The Government has fast-tracked consent for reclamation work at the port of Lyttelton that will use rubble from the Christchurch earthquakes.
In the most significant use of the Canterbury Earthquake Recovery Act to date, 10 hectares of land will be reclaimed, without public consultation.
About 42,000 tonnes of earthquake rubble is already on site, and the consent will allow approximately 1 million tonnes of rubble to be used.
The port says it is at near-record capacity and needs the land to continue operating while it repairs its existing earthquake-damaged site.
Earthquake Recovery Minister Gerry Brownlee and Environment Minister Nick Smith says it is a practical way to deal with some of the estimated 8.5 million tonnes of rubble and material from the earthquakes.
Dr Smith says fast-tracking the consent process - which could otherwise take up to two years for a hearing and appeals - is crucial to Canterbury's economic recovery.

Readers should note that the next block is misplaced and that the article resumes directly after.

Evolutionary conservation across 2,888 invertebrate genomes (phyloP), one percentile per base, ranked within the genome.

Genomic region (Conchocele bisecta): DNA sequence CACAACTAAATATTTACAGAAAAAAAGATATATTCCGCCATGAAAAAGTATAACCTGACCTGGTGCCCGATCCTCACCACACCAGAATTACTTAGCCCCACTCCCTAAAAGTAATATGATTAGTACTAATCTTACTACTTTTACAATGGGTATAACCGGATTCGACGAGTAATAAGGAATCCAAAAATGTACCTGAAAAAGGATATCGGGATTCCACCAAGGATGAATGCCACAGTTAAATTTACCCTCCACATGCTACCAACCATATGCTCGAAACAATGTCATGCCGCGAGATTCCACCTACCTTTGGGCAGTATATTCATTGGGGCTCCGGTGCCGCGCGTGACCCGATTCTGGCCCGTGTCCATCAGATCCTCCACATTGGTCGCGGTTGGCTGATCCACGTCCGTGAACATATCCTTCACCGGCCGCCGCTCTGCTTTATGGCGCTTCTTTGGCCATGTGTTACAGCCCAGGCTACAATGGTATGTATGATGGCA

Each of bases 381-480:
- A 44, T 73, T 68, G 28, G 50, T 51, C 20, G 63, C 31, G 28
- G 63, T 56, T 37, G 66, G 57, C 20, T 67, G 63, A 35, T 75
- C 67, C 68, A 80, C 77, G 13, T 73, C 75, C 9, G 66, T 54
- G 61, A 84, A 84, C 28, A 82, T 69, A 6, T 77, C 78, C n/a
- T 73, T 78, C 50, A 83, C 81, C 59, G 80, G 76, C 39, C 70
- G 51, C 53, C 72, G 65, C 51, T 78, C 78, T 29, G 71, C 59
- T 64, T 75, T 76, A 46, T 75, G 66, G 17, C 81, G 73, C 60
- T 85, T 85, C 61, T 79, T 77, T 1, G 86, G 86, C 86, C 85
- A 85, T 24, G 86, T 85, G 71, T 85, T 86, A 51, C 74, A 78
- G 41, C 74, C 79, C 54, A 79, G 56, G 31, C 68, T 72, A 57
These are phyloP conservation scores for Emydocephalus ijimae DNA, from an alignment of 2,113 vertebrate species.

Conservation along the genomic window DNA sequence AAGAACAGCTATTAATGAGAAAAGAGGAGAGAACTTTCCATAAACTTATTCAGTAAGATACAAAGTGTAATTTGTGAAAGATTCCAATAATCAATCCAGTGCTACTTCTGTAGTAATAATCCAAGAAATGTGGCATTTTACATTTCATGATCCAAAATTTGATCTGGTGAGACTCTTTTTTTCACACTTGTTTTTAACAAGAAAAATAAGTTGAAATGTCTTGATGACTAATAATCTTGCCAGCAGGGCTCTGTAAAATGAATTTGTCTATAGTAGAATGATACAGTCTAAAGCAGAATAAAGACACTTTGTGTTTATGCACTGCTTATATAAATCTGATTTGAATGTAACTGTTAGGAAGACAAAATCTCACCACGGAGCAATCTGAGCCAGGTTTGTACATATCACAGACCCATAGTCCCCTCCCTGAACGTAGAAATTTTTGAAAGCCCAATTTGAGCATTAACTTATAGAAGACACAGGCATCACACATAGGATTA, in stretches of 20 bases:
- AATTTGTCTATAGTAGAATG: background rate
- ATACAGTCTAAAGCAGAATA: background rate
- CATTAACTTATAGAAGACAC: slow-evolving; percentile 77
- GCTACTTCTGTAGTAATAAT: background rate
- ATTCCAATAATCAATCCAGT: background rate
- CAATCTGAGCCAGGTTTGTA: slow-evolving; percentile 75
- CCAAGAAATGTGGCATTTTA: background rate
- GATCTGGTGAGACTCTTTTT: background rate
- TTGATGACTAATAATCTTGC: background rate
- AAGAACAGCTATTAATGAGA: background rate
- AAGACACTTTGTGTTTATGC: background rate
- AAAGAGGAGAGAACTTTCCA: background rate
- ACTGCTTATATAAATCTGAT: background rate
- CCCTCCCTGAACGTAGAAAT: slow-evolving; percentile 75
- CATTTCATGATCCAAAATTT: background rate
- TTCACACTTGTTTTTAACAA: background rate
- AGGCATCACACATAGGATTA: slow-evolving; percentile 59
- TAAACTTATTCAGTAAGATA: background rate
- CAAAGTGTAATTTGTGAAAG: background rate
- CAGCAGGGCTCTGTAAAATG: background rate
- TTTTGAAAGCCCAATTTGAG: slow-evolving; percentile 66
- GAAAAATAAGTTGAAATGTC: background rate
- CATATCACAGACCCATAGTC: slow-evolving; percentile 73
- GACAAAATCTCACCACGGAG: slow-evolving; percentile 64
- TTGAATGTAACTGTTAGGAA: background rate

The port company says it will not use any rubble from buildings in which people died.
The plan will allow the debris to be directly moved from the city to the port, rather than being double-handled and carted to and from the Burwood tip, saving around $90 million.
The Order in Council specifically excludes the new reclaimed area being used for coal storage or handling.
The Lyttelton-Mt Herbert Community Board, Ngai Tahu, the Department of Conservation, the NZ Historic Places Trust, Maritime New Zealand, and the Lyttelton and Diamond Harbour Community Associations will be consulted over the reclamation.